Technical meeting held to discuss ways to reduce environmental impacts from proposed new diversions in Grand County
By Summit Voice
SUMMIT COUNTY —Some impacts to Grand County streams from new diversions could be at least partially addressed by making channels deeper, managing stream-side vegetation to provide more shade and carefully timing reservoir releases to mimic natural flows, according to discussions at technical workshop held last week in Winter Park.
The workshop featured wide-ranging discussions addressing issues related to the Northern Colorado Water Conservancy’s Windy Gap Firming proposal and Denver Water‘s Moffat Collection System proposal. Both utilities intend to capture more of the water for which they have decreed water rights and divert it to the East Slope to “firm up” their ability to supply existing and new customers along the Front Range, even in times of drought.
“The Colorado Wildlife Commission is very interested in hearing from stakeholders what impacts these two projects will have on the Colorado River below Windy Gap and particularly strategies for resolving those impacts,” said Tim Glenn, chairman of the Wildlife Commission. “This workshop was very helpful to all of us in understanding the elements of a functioning aquatic ecosystem that the county, the public and anglers hope to see in the future.”
One of the big questions that kept cropping up was what the post-project flows should look like, according to Theo Stein, communications director for the Colorado Division of Wildlife.
“What are the appropriate biological goals? We’re going well beyond the minimum requirements to make it work,” Stein said, referring to an extensive process with opportunities for public comment and input regarding impacts to the streams and fisheries.
Whether it will be enough remains to be seen. The cold water fisheries conservation group Trout Unlimited has huge concerns about the new diversions. The streams have already been hammered by current diversion levels, with a significant loss of aquatic habitat, according to Colorado Trout Unlimited spokesman Randy Schofield.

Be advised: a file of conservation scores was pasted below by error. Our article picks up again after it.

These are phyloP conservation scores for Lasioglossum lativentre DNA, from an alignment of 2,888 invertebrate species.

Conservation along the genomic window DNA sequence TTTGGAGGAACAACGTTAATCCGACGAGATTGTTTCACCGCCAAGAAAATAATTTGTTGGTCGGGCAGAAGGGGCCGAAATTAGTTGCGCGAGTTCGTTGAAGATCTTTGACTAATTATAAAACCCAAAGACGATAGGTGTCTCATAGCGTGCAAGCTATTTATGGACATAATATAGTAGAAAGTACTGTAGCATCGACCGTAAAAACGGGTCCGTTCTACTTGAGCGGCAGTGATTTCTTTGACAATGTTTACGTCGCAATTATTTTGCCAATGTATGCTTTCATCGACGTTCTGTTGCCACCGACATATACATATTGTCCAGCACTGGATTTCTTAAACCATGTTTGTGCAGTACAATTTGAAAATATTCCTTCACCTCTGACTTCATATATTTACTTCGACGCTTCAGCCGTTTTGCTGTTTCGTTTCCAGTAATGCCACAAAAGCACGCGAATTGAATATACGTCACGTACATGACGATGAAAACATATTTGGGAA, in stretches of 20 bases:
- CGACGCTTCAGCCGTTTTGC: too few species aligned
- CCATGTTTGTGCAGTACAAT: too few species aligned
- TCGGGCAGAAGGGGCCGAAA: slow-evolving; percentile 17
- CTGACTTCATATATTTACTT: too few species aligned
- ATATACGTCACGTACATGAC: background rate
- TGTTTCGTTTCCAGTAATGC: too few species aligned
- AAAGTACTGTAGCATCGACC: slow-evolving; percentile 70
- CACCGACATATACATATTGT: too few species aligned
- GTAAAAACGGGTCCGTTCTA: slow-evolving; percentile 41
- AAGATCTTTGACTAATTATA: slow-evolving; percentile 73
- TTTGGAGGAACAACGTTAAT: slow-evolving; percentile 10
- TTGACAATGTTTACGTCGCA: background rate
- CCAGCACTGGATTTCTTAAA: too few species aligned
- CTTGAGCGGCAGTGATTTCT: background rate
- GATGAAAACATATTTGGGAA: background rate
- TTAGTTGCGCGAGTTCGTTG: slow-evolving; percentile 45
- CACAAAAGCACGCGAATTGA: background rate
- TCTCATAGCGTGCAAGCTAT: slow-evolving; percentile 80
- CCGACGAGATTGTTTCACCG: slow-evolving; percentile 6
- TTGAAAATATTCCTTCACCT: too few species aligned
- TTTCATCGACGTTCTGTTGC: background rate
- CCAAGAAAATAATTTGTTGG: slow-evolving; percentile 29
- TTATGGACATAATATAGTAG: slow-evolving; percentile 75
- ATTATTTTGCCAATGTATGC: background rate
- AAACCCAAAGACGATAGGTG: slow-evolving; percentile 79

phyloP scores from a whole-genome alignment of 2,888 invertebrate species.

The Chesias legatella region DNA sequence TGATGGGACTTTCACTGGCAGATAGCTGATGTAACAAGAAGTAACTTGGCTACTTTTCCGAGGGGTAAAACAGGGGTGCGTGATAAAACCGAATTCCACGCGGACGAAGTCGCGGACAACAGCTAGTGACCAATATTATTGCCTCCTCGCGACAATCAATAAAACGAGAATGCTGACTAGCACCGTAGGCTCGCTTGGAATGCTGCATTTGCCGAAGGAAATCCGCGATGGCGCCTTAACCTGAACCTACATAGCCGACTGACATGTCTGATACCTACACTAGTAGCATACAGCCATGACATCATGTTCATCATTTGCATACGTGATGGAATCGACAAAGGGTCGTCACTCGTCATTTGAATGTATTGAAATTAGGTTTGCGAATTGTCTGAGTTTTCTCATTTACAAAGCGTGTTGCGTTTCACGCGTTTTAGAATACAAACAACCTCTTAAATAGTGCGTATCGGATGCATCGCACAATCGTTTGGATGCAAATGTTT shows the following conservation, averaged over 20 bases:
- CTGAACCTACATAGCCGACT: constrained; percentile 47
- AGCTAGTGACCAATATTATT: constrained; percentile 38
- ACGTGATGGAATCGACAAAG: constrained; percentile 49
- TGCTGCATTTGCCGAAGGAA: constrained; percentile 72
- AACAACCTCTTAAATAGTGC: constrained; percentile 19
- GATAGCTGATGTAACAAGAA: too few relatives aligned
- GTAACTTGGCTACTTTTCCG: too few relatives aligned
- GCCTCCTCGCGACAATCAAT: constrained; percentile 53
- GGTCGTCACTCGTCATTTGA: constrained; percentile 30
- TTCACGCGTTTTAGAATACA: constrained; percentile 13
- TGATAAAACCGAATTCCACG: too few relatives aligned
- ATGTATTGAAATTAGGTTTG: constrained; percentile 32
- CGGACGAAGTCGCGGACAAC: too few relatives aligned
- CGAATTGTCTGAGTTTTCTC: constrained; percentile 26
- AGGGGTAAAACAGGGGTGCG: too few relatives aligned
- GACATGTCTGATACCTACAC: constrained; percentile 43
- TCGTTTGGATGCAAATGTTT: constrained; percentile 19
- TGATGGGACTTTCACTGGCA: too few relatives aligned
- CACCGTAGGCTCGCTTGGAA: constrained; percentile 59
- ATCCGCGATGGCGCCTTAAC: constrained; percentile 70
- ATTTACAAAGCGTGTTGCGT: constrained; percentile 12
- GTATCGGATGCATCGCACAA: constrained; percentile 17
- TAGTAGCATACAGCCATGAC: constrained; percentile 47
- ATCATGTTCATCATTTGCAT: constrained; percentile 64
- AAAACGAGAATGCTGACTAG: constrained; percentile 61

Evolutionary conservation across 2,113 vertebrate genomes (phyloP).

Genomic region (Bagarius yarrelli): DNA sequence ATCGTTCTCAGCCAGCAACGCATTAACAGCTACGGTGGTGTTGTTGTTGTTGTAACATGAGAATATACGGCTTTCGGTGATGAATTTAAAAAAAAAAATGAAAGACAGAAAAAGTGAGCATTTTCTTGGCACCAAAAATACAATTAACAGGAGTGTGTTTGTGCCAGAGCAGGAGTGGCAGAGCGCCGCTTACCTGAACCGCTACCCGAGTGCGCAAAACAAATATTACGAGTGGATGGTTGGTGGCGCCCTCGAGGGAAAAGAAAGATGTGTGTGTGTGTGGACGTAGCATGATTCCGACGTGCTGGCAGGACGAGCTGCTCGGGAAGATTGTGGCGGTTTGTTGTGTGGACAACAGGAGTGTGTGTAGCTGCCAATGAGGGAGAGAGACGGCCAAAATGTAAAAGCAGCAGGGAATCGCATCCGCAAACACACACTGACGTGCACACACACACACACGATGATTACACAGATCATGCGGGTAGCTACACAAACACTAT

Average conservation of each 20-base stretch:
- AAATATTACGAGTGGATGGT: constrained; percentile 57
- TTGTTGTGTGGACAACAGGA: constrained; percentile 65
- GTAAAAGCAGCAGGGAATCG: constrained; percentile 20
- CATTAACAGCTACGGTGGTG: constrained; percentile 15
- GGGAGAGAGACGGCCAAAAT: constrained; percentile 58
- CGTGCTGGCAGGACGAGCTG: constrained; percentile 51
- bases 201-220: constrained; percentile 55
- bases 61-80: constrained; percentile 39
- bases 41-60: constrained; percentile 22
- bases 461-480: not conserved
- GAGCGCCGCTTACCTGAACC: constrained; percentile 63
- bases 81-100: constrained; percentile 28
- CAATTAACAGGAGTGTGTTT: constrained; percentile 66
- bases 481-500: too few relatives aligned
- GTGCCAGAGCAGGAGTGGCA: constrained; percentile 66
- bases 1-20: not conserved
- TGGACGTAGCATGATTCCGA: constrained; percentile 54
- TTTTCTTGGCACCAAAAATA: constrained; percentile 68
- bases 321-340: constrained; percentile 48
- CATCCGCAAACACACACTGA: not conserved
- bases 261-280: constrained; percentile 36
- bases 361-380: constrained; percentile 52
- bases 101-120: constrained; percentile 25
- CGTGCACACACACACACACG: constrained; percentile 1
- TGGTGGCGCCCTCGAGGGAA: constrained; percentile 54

“We want the rivers held harmless … if that’s not possible, we can’t support future projects,” Schofield said.
The deas and information developed during the two-day session by Grand County officials, landowners, conservationists and Division staff will be incorporated into ongoing discussions between the Division and the two utilities. Each is developing plans to mitigate impacts from their projects as part of the federal permitting process.
Mitigation plans will be presented to the Wildlife Commission and Colorado Water Conservation Board for approval as required by state statutes. Plans may include required project mitigation as well as enhancement of existing conditions on the upper Colorado and Fraser rivers in addition to mitigation for other fish and wildlife impacts of the projects on the East Slope.
“The Division is extremely interested in working with all parties to figure out how we can fix the river,” said Division Director Tom Remington. “Bringing stakeholders together to discuss the state’s position on mitigation is unprecedented, but business as usual isn’t going to get the job done.”
This meeting is one of several opportunities that the Division of Wildlife has created to give the public a chance to provide suggestions and comments on the fish and wildlife mitigation plans. The agency will make drafts of the plans available for the public review on the CDOW web page on Feb. 4 and will invite the public to send it written comments on the draft plans before February 18.
Submission of the mitigation plans to the Wildlife Commission for formal review is anticipated at the March 10 commission meeting in Denver.
Filed under: Colorado, Environment, Summit County Colorado, Summit County news Tagged: | Colorado Division of Wildlife, Denver Water, Grand County, Moffat Tunnel firming, Summit County News, water, Windy Gap firming